By MSN Money staff
Banks made 35% more money off overdraft fees in 2008 than they did just two years earlier, according to a report released Tuesday by the Center for Responsible Lending.
That's no accident, the watchdog group says.
"Banks and credit unions have become so sophisticated in driving up overdrafts that Americans now pay more in overdraft fees every year than they do for books, cereal, or fresh vegetables," said CRL senior researcher Leslie Parrish.
Banks raked in $23.7 billion last year just from overdraft-protection fees, the report found, and an additional $10 billion from nonsufficient-funds fees (watch the video for more).
Overdraft fees differ from old-fashioned bounced-check fees. Banks used to reject a check or debit transaction if the account had insufficient funds, then hit the account owner with a fee.
Bankrate.com, in its annual study of checking account fees, found the average nonsufficient-funds charge rose to $29.58 in 2009, an increase of more than 2% from the previous year.
But now most bank customers are enrolled in overdraft-protection plans -- automatically, CRL says -- in which overdrafts are paid and the owner is assessed a fee, which it said averages $34 for each overdraft.
What's worse, the Center for Responsible Lending says, the most common trigger (44%) is a debit-card transaction of just a few dollars that virtually all bank customers would prefer be rejected.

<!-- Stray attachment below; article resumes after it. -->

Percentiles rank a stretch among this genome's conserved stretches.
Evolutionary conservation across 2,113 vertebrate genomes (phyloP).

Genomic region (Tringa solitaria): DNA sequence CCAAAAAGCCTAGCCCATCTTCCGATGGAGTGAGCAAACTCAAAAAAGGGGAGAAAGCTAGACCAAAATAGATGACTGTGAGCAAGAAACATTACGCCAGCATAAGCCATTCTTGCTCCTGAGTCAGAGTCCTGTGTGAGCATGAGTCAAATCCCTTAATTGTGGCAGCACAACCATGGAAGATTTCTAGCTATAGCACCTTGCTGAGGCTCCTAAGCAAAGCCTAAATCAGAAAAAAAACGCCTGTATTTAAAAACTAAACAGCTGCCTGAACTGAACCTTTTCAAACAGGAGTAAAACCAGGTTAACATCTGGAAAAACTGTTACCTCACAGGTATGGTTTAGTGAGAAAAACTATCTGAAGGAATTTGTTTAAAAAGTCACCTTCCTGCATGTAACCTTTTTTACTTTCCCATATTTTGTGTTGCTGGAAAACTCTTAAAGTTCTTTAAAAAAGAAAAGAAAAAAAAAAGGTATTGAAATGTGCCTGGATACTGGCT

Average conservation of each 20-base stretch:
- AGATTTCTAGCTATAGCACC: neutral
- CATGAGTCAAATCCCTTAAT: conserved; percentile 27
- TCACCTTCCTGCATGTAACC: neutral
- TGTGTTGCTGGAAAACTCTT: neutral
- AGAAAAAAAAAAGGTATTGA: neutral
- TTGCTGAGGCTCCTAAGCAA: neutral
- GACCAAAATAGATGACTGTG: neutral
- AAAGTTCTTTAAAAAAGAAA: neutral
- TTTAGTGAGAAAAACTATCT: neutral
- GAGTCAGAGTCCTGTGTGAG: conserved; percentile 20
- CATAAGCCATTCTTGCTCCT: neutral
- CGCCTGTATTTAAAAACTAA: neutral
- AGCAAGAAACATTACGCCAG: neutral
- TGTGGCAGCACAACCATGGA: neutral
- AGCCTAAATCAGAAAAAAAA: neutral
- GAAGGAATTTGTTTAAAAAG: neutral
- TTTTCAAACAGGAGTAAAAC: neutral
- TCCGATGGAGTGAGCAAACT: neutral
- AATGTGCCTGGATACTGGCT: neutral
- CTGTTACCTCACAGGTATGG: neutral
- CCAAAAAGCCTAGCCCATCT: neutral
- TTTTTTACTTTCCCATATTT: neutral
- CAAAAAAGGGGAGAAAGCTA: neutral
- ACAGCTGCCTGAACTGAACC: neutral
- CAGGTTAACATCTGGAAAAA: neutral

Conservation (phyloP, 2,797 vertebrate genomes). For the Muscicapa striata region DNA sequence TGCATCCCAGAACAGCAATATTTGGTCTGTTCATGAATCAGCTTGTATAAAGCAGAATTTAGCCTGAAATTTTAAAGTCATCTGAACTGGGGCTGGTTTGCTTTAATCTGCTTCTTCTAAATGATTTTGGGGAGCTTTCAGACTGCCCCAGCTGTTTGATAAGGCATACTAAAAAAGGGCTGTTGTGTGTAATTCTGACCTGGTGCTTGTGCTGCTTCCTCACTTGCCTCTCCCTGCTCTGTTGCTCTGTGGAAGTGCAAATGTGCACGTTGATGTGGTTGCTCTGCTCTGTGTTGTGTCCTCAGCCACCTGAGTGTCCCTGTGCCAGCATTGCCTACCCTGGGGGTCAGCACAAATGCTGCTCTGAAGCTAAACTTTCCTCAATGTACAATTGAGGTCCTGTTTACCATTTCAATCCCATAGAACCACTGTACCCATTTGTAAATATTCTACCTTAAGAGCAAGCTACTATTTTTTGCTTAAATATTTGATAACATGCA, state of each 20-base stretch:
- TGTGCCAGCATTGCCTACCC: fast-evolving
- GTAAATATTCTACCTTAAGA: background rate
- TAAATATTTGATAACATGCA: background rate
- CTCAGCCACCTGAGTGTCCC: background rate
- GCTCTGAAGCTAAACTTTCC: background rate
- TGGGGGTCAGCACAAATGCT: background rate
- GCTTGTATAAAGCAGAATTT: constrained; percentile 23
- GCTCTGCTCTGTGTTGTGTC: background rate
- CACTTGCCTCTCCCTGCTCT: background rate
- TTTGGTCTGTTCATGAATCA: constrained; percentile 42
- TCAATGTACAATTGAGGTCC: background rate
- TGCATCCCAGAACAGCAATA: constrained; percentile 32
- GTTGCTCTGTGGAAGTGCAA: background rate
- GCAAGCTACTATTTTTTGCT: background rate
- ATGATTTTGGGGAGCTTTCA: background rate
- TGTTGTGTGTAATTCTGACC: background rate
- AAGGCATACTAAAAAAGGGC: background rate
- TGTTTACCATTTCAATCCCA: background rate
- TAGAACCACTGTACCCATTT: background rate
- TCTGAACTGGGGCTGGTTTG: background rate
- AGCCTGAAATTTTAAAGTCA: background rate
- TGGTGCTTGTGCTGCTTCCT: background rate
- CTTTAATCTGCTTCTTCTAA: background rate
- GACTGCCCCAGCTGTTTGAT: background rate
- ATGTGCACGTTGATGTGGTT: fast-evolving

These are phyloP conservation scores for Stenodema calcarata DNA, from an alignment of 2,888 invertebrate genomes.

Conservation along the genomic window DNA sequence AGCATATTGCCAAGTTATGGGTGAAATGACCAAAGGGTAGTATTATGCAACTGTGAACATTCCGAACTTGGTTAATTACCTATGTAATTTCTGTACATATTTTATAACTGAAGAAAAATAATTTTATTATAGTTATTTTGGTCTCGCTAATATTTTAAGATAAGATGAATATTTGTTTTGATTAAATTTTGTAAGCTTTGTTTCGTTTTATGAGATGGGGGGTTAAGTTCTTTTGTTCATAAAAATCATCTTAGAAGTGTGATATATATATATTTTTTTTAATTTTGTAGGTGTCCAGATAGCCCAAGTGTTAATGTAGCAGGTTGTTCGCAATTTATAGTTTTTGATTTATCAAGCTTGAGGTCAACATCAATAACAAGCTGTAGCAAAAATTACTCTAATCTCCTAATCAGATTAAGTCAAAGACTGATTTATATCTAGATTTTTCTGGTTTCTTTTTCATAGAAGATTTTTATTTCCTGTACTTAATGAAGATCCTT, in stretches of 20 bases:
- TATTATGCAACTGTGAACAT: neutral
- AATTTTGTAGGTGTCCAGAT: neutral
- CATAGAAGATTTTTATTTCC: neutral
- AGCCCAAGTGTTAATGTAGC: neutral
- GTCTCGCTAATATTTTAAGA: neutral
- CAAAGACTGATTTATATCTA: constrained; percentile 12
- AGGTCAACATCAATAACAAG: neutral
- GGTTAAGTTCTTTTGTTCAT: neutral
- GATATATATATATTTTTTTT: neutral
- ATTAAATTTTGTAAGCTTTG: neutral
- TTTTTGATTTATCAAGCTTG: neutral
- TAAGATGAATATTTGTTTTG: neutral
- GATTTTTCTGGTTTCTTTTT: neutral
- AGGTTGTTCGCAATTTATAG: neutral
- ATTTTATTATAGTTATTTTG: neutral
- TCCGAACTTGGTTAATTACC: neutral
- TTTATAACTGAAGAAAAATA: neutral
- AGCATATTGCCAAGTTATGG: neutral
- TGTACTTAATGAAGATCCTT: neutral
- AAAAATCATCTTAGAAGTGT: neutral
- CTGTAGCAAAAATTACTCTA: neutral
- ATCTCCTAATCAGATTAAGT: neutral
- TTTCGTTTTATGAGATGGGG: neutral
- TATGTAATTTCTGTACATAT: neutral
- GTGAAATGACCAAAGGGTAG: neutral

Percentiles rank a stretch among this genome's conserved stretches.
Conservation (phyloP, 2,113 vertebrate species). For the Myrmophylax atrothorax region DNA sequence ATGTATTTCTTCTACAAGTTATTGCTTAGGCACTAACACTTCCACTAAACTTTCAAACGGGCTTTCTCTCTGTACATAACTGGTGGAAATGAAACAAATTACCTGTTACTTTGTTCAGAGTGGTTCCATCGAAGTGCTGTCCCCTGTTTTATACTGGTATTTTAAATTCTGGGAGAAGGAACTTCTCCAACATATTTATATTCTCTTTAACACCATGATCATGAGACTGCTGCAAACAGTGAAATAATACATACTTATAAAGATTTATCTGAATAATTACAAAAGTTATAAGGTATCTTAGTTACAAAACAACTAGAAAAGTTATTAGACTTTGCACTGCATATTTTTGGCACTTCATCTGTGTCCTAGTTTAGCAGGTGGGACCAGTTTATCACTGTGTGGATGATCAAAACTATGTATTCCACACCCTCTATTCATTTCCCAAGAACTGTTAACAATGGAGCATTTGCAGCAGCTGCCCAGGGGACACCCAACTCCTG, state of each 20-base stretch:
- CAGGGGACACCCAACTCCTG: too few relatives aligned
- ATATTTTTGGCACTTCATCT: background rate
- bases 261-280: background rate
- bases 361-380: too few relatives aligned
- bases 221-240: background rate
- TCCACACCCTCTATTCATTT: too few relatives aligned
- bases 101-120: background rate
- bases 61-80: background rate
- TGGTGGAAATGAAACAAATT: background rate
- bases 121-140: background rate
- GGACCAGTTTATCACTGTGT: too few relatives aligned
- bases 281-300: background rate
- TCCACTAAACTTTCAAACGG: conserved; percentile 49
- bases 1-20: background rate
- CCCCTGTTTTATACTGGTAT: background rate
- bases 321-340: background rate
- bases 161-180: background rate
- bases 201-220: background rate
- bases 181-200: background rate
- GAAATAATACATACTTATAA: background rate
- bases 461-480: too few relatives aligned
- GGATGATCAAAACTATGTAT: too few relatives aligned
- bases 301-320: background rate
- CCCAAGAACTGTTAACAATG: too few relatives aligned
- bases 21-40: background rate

A survey of its member banks conducted by the Federal Deposit Insurance Corp. found that about one in four checking accounts became overdrawn in the course of a year.
One out of seven accounts, the FDIC found, was overdrawn five or more times. For the 51 million Americans who overdrew their accounts last year, the average hit from fees was $470.
The Center for Responsible Lending is asking regulators to:
- Require that institutions deny debit-card purchases and ATM withdrawals, without charge, if the funds aren't available at the time of the transaction.
- Allow an overdraft fee to be charged only if the lender provides the customer a real-time warning and the choice of accepting or declining the overdraft transaction and its accompanying fee.
- Require that overdraft fees bear some relationship to a lender's cost of covering a shortfall.
Last month, Bank of America, Wells Fargo and JPMorgan Chase announced reduced overdraft fees and said they would allow customers to opt out of overdraft protection. Bank of America said it wouldn't levy fees on accounts overdrawn by less than $10; JPMorgan and Wells Fargo said they wouldn't charge for those overdrawn by $5 or less.
Published Oct. 6, 2009